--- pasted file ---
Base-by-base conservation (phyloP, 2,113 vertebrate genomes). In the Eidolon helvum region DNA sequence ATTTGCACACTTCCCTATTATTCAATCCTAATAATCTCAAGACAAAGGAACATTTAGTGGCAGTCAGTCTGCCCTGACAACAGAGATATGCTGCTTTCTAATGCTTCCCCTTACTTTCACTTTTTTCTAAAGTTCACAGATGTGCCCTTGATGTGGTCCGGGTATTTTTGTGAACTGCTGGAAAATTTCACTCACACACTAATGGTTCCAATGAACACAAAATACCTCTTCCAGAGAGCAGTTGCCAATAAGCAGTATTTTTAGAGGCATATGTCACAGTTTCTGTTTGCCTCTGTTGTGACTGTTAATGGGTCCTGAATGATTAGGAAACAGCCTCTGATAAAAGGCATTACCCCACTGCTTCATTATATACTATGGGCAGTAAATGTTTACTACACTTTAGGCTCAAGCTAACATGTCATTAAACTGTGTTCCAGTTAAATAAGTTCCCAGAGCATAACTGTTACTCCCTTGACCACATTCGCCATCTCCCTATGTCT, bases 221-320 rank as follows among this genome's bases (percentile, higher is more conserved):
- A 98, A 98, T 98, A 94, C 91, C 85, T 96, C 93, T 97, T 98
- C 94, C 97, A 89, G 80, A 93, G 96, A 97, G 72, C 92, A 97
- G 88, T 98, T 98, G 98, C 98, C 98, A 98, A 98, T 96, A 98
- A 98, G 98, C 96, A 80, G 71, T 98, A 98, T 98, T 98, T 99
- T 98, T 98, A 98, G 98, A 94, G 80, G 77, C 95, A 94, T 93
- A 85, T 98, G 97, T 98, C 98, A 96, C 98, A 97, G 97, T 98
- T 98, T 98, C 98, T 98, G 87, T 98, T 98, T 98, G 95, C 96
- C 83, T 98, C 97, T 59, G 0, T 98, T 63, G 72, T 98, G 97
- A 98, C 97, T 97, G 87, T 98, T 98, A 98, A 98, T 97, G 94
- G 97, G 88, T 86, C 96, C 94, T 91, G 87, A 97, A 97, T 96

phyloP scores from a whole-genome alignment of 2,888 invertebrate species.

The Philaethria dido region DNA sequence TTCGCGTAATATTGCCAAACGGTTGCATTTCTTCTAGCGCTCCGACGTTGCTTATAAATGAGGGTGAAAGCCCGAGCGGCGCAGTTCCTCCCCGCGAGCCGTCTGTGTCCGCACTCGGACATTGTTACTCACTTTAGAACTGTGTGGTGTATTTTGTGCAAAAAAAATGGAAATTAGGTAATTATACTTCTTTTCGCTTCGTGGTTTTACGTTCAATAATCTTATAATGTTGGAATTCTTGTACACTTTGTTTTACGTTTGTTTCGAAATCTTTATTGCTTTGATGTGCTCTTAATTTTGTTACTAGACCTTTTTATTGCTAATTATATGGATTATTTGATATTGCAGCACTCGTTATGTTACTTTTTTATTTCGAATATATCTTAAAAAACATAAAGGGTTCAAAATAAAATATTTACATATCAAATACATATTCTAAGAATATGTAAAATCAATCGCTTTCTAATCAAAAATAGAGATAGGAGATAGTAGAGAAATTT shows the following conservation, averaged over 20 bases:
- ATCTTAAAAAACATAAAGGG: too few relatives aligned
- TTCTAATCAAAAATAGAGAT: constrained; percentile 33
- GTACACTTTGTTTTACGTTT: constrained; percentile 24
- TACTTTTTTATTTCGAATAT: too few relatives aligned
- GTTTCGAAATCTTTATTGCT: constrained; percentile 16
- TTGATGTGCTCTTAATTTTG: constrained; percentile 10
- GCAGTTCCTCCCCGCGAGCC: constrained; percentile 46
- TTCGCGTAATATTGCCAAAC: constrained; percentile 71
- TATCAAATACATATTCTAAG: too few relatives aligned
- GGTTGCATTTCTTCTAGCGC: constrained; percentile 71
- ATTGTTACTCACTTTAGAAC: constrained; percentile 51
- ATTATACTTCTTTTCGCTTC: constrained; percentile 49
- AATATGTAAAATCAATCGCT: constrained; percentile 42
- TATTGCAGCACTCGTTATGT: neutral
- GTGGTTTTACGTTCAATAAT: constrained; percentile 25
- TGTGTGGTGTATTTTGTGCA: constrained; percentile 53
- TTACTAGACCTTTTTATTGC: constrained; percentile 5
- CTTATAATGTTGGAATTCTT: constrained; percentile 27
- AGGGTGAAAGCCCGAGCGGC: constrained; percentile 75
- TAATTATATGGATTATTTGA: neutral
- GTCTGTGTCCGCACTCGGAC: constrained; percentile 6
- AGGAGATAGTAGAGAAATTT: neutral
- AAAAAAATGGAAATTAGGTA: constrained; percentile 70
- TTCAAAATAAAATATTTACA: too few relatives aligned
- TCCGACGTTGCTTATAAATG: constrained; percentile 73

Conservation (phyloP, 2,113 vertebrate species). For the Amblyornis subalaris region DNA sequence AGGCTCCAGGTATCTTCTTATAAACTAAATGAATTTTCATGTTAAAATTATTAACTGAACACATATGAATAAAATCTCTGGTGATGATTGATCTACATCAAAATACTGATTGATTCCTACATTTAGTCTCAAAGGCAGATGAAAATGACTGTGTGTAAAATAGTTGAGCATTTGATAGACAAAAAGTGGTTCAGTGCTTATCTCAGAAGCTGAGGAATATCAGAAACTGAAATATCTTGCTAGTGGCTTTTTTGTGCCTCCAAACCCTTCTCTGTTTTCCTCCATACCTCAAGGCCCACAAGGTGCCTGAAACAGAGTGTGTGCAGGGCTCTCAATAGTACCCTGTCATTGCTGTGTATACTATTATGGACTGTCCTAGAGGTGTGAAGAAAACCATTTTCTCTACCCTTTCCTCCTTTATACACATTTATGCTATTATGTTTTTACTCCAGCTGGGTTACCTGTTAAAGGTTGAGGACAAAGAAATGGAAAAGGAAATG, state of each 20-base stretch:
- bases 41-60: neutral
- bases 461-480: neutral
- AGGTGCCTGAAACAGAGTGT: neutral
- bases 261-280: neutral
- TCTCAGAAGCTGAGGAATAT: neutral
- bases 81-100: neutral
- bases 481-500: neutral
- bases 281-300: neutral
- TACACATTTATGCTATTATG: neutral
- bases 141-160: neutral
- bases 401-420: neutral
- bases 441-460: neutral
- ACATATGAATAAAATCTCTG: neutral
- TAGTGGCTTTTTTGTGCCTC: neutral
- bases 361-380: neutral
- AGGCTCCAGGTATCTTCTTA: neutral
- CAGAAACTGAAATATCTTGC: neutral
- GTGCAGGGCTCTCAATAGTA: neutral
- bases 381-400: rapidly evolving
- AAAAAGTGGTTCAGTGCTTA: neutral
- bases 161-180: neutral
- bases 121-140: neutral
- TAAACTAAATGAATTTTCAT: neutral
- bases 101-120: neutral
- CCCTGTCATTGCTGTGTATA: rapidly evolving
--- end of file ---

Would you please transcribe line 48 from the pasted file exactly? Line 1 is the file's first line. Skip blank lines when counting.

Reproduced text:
- TACACATTTATGCTATTATG: neutral